Fortunately, creating communities that feature great places and human-scaled development is paying off in terms of higher property values and their attraction of non-polluting industries. This link features other returns-on-investment in digest form:
Like any next, big something, placemaking is growing up. And in its role as gawky adolescent, it’s beginning to realize something most of us have long since come to accept: You can’t skirt by on youthful good looks forever.
Today, efforts to create more endearing and enduring surroundings are being subjected to decidedly grown up demands. And with them, smart growthers—from enviros to designers to code reform advocates—are learning one of life’s hardest lessons: Love will only take you so far.
Son, you’ve got to demonstrate sufficient returns.
Recently, a city asked me for some help in their argument for funding transit oriented developments with TIFF dollars. The top arguments that immediately came to mind are the same reasons that cities are investing in planning and zoning reform, even during these tight times. City planning is able to speak to a variety of the significant challenges that currently face us. Here’s the soundbite version of the top 4 drivers.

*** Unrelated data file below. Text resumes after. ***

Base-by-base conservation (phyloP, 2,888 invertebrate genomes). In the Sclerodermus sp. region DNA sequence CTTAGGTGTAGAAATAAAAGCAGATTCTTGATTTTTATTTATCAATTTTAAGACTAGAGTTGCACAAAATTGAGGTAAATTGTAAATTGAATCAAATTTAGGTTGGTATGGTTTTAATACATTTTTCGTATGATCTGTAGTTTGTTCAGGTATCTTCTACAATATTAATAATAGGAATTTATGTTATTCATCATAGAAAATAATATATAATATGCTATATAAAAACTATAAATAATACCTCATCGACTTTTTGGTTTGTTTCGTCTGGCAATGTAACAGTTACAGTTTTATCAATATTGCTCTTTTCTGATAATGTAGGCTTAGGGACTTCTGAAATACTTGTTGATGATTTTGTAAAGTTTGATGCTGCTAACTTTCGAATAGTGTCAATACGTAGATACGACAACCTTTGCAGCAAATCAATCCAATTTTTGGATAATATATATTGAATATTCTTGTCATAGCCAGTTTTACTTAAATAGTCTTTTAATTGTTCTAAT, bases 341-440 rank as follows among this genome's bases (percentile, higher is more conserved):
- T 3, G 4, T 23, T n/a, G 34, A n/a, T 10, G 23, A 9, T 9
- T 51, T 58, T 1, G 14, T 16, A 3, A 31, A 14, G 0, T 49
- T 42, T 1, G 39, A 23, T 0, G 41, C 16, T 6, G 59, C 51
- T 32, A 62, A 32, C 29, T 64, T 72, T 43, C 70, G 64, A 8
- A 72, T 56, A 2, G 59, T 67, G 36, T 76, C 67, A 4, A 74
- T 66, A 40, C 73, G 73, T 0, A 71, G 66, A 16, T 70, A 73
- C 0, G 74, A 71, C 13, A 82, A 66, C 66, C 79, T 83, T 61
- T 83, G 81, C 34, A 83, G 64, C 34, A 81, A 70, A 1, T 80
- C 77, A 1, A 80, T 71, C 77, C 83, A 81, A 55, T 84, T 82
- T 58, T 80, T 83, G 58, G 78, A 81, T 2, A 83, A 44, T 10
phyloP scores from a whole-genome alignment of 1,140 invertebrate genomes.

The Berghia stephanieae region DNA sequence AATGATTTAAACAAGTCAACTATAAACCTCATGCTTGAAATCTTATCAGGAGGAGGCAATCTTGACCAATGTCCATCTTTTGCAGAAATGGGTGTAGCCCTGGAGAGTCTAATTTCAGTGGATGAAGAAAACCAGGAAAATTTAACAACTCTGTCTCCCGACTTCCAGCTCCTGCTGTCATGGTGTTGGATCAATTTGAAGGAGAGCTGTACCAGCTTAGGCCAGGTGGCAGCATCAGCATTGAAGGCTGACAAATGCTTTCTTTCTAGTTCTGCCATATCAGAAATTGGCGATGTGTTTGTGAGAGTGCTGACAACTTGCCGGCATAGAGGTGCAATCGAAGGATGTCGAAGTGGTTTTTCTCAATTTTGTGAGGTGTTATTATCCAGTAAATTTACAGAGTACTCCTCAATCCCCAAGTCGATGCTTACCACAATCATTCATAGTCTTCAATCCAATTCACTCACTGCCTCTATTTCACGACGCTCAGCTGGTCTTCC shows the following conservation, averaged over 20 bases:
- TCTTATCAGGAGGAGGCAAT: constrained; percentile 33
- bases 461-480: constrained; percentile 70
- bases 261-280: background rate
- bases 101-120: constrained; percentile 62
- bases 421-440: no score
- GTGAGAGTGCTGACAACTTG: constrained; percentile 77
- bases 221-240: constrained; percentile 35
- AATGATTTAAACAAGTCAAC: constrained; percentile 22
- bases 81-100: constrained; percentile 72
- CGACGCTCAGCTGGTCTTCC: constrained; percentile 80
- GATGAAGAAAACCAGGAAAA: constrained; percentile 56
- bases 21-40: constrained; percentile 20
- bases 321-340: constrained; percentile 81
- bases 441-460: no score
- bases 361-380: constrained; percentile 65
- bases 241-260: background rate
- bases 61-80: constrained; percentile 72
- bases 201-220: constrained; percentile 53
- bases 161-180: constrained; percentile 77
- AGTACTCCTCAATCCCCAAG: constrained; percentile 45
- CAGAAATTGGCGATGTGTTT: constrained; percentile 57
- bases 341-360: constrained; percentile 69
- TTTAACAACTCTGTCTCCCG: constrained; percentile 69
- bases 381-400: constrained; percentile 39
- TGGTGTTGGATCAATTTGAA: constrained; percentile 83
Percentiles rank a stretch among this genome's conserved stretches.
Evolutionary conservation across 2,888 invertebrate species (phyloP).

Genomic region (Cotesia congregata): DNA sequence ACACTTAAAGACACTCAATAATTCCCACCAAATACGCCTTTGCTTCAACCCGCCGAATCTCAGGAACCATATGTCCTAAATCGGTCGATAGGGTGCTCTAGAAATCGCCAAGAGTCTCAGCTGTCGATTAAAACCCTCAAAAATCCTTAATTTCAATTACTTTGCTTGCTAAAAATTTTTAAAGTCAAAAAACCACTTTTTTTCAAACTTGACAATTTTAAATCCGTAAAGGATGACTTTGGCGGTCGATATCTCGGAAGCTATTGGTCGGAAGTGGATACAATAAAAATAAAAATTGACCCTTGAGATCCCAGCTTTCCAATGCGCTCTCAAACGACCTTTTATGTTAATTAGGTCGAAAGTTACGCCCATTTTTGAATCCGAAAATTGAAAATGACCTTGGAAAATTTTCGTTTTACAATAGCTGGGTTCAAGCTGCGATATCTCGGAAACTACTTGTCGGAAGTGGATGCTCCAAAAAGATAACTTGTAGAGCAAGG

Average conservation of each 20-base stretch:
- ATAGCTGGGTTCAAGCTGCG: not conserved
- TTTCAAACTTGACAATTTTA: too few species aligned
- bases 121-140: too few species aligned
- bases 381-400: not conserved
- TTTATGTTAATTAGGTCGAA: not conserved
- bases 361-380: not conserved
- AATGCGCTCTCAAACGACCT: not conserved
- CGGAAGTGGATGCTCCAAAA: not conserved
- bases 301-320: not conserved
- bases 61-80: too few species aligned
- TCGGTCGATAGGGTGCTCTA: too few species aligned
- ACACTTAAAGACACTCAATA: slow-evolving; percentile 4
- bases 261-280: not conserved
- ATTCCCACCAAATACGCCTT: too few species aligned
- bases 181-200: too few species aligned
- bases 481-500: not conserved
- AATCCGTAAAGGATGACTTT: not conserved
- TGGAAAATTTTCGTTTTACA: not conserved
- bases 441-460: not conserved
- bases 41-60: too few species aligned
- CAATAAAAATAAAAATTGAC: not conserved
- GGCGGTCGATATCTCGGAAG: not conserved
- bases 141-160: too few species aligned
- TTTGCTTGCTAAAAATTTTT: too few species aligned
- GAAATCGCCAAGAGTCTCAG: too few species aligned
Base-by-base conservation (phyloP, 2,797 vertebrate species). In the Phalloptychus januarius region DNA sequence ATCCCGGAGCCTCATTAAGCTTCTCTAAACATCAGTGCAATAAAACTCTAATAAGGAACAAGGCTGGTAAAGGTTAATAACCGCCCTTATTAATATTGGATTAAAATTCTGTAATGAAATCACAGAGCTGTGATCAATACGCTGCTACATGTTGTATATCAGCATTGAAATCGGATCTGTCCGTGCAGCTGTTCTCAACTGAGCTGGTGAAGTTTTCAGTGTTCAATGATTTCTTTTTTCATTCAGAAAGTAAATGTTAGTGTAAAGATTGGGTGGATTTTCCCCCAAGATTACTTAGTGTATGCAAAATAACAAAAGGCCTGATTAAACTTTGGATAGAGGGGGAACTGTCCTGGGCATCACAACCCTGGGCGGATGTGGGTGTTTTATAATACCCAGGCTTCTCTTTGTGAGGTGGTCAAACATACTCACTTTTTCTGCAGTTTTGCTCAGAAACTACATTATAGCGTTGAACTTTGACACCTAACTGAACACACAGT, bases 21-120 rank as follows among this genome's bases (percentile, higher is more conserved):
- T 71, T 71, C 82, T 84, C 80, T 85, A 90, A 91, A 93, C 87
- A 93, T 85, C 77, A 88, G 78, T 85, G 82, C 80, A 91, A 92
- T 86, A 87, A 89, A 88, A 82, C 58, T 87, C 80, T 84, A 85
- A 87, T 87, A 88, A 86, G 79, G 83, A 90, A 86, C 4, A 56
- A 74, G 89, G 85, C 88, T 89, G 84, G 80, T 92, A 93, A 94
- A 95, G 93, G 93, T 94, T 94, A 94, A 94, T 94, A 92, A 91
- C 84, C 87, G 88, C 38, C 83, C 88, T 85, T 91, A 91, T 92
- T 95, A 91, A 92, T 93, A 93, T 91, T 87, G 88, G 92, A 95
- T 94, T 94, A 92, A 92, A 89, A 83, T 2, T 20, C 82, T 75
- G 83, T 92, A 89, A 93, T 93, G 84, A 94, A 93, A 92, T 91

How do walkable neighbourhoods contribute to the local economy? They increase long term asset value for many reasons, including increased housing value, less crime, higher walkscore, lower vehicle miles traveled, less carbon emissions, fewer auto costs, greater personal fitness, decreased infrastructure cost, more hours available, real community, and the list goes on.
What does obesity cost, and how is it effected by where I live? The average white male living in a compact community weighs 10 pounds less than his counterpart in a low density subdivision, according to the British Columbia School of Planning. Every 1% rise in the urban sprawl index increases the risk of obesity by 0.5%, according to Boston University School of Public Health. The medical costs to treat obesity in the US for 2008 is estimated at $147 billion.
Read the rest at PlaceShakers and NewsMakers